Top Single Picks: Pop
Billboard -- November 17, 1979
TOM PETTY AND THE HEARTBREAKERS -- Don't Do Me Like That (2:40); producers: Tom Petty, Jimmy Iovine; writer: Tom Petty; publisher: Skyhill BMI, Backstreet MCA41138 (MCA). The first single from Petty's fast-climbing LP has a strong lyrical hook backed up by some solid mid to fast rock instrumentation. The vocal is urgent and the single and LP may just be the ticket to this artist's potential superstardom.
Editor's Note: In the 'Heartbreakers Beach Party' documentary from 1983, Tom mentioned that he found this magazine cover to be very strange.
Cashbox -- November 17, 1979
Few artists living or dead have ever put as much wild boy abandon and rock 'n' roll vigor into their music as Backstreet/MCA artist Tom Petty, infusing his music with a touch of Byrds, a dash of Stones and a lot of his own 4/4 rhythmic ingenuity, Petty stands as a rockin' original.
At the crux of Petty's lyrical and vocal stance is the snarling, avenging lover who cries out "That's right you hurt me, baby" in "Hurt" and "I didn't know I was no number two" in "Fooled Again." While a lesser performer would shuffle the lines off in a cheap emotional fashion, Petty acts as though he means it. Only Costello's angry urbanite and Springsteen's boardwalk leathered poet can match Petty's frustrated "Wild One" persona on today's rock 'n' roll scene.
By Dave Voelker
Cleveland Scene -- November 21 - 26, 1979
Tom Petty and the Heartbreakers | The Fabulous Poodles | Palace Theatre | Nov. 17
It was the weekend of great showings under duress. First Tom Petty overcame the effects of a sore throat to turn in a vocal performance of rare luster on Saturday; then Brian Sipe rallied from the flu to do it to the Dolphins on Sunday. Germs, anyone?
The only thing that kept me from liking last year's Tom Petty show as the band's cool stand-offish stage presence -- they acted supremely bored and distant. This time, they behaved like recent Dale Carnegie graduates; moving nimbly across the stage, interacting with the audience and each other, cracking jokes. Guitarist Mike Campbell actually smiled -- not once, but many times. It's obvious that T.P. and the boys are a lot more confident and loose since they started touring, and that's all their shows needed to move a step beyond skillful playing and create real empathy and excitement -- as this one unquestionably did.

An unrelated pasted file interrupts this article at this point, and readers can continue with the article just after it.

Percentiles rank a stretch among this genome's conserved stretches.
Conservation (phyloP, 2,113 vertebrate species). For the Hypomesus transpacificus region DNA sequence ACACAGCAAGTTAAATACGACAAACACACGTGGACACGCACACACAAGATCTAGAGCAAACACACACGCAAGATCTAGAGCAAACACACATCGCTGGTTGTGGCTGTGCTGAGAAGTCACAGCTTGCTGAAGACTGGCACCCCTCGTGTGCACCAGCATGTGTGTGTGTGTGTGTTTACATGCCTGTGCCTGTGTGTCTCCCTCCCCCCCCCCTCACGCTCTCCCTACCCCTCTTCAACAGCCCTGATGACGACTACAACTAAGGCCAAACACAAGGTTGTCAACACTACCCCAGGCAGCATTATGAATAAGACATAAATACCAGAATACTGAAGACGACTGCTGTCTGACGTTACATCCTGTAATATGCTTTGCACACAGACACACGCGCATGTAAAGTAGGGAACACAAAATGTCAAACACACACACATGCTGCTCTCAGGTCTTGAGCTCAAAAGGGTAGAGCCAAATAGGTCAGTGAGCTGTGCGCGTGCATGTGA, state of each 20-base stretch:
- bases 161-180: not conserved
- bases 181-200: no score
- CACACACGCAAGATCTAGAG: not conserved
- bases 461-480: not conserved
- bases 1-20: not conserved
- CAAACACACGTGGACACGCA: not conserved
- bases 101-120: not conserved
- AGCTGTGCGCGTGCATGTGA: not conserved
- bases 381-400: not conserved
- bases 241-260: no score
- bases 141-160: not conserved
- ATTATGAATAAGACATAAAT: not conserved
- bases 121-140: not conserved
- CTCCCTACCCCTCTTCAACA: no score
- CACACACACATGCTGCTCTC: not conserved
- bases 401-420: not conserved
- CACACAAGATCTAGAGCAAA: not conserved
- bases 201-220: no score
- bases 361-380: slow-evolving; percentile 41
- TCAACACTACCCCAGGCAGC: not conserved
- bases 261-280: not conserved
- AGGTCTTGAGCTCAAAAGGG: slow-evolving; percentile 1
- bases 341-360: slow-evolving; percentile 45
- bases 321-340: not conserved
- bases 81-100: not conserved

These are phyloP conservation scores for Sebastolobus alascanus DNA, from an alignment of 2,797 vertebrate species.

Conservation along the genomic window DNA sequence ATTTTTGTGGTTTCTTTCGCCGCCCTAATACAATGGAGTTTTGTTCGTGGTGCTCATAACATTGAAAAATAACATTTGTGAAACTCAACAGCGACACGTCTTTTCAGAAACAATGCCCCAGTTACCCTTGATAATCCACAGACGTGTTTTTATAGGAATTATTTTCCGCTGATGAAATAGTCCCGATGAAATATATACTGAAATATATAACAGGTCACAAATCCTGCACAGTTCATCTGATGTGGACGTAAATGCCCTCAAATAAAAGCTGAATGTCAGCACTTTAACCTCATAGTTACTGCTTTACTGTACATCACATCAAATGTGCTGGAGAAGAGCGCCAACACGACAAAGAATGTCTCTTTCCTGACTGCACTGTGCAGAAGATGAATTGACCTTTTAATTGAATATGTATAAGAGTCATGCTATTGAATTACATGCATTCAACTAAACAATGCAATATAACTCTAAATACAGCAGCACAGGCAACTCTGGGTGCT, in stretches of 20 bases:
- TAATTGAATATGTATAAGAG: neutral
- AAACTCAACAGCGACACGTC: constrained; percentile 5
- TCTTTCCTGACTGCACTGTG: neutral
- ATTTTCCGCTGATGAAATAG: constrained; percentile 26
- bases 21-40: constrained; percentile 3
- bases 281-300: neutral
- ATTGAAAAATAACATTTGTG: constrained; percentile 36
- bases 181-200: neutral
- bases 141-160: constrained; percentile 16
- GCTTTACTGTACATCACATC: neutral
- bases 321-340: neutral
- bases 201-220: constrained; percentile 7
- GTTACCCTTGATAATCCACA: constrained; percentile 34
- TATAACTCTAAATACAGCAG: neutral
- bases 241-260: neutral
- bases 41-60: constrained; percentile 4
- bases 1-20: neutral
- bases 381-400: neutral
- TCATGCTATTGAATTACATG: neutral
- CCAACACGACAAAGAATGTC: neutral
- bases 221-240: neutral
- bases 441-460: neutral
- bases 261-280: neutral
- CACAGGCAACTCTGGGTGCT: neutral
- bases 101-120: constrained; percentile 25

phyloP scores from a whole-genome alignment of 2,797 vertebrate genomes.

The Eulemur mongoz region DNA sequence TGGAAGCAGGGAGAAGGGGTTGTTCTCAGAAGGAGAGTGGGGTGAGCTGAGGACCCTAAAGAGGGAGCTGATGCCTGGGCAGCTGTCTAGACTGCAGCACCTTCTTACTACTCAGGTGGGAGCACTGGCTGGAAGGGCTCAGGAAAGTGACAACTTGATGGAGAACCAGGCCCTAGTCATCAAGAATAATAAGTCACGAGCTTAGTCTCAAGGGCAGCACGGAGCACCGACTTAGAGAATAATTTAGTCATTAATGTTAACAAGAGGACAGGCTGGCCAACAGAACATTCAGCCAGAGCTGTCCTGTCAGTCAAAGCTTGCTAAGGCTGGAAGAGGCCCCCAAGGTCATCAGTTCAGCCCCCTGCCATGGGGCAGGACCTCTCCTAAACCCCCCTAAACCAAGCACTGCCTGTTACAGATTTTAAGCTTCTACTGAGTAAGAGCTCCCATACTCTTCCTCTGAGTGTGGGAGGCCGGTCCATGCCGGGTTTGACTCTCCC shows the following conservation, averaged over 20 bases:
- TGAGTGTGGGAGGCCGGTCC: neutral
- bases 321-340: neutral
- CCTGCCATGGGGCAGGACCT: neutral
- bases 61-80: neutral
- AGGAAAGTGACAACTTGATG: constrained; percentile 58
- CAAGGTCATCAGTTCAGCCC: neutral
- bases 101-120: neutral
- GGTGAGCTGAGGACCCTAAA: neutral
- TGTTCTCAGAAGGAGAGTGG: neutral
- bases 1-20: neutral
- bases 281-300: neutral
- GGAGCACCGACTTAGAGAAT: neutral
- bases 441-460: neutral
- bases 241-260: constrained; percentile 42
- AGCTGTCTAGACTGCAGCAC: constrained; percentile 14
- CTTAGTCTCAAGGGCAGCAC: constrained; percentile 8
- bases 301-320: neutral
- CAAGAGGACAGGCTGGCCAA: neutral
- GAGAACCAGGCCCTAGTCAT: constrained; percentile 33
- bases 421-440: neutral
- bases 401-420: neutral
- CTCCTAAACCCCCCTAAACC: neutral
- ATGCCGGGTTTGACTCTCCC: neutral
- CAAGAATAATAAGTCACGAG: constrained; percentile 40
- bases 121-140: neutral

Talent in Action
Review by Rovan Kozak
Billboard -- December 8, 1979
Tom Petty | Fabulous Poodles | Palladium, New York
The overwhelming response of rock radio to the new Tom Petty "Damn the Torpedoes" LP which shot up to 30 from 114 on the LP chart in one week, indicates a strong demand for his music. But on the first night of his current tour, a rainy Sunday (11), the Palladium was only 3/4 full.
Which was a shame, because the no-shows missed a fine performance. Though Petty is by no means the great white hope of rock'n'roll, as some of his fans would have one believe, nevertheless he showed in his 90-minute set a distinctive style that was still well grounded in rock and country rock traditions.
Full speed ahead for Tom Petty
By Ariel Swartley
Rolling Stone #306 -- December 13, 1979
Damn the Torpedoes | Tom Petty and the Heartbreakers | Backstreet/MCA
Damn the Torpedoes is the Tom Petty and the Heartbreakers album we've all been waiting for -- that is, if we were all Tom Petty fans, which we would be if there was any justice in the world, live shows for all, free records everywhere and rockin' radio. Mostly justice. Songs like "I Need to Know" and "Listen to Her Heart" from 1978's You're Gonna Get It and "Refugee," "Here Comes My Girl" and others from this year's model are bedrock -- they will endure. Petty & Company have mined some solid veins; you can hear traces of the Byrds (sweet silver flights of the twelve-strings, but without the moonshine) and the Band (though citified and sexier).
I don't mean that Petty turns rock & roll into ancient history, something to re-create and ironically allude to. In "Lousiana Rain," there's a touch of Jesse Winchester in the verses, a slide guitar from the Rolling Stones' "No Expectations," some Bob Dylan in the rhyming ("refugee" with "beanery," say) and a hum-along chorus that would make a Nashville outlaw proud. Also, night scenes from the highway and tales of the hitchhiker as poor wayfaring stranger, last of the unbiaseed observers. A Reader's Digest condensed version of the Sixties, right? Wrong. The familiar riffs are just there because they belong: old stuff too fine to waste.
Tom Petty's Rock Victory
BAM - December 1979
In the spring of 1961, there were two very hot rumors that every person under the page of 18 in my original hometown of Pelham, New York seemed to be buzzing about. The first was that Bob Denver, better known at that time as Maynard G. Krebs on Dobie Gillis, had been electrocuted in his bathtub in Hollywood. That was big stuff, to be sure, but the rumor that really had us all jumping was that Del Shannon, whose song "Runaway" was at the top of the pop music charts, had been a student at Pelham Memorial High the previous year. You would occasionally run into people who claimed to have actually seen Del wandering the halls of the school. Most people believed, or, at the very least, desperately wanted to believe that Del Shannon was one of us. There was nobody cooler than Del Shannon in 1961, and the proof was that everywhere you went that spring, kids of all ages were bopping down the street imitating that great "I wa-wa-wa-wa wonder" falsetto from "Runaway." Del Shannon had a voice that made people shiver, and that kind of singer was a rare bird in the post-Elvism pre-Beatles era of rock and roll.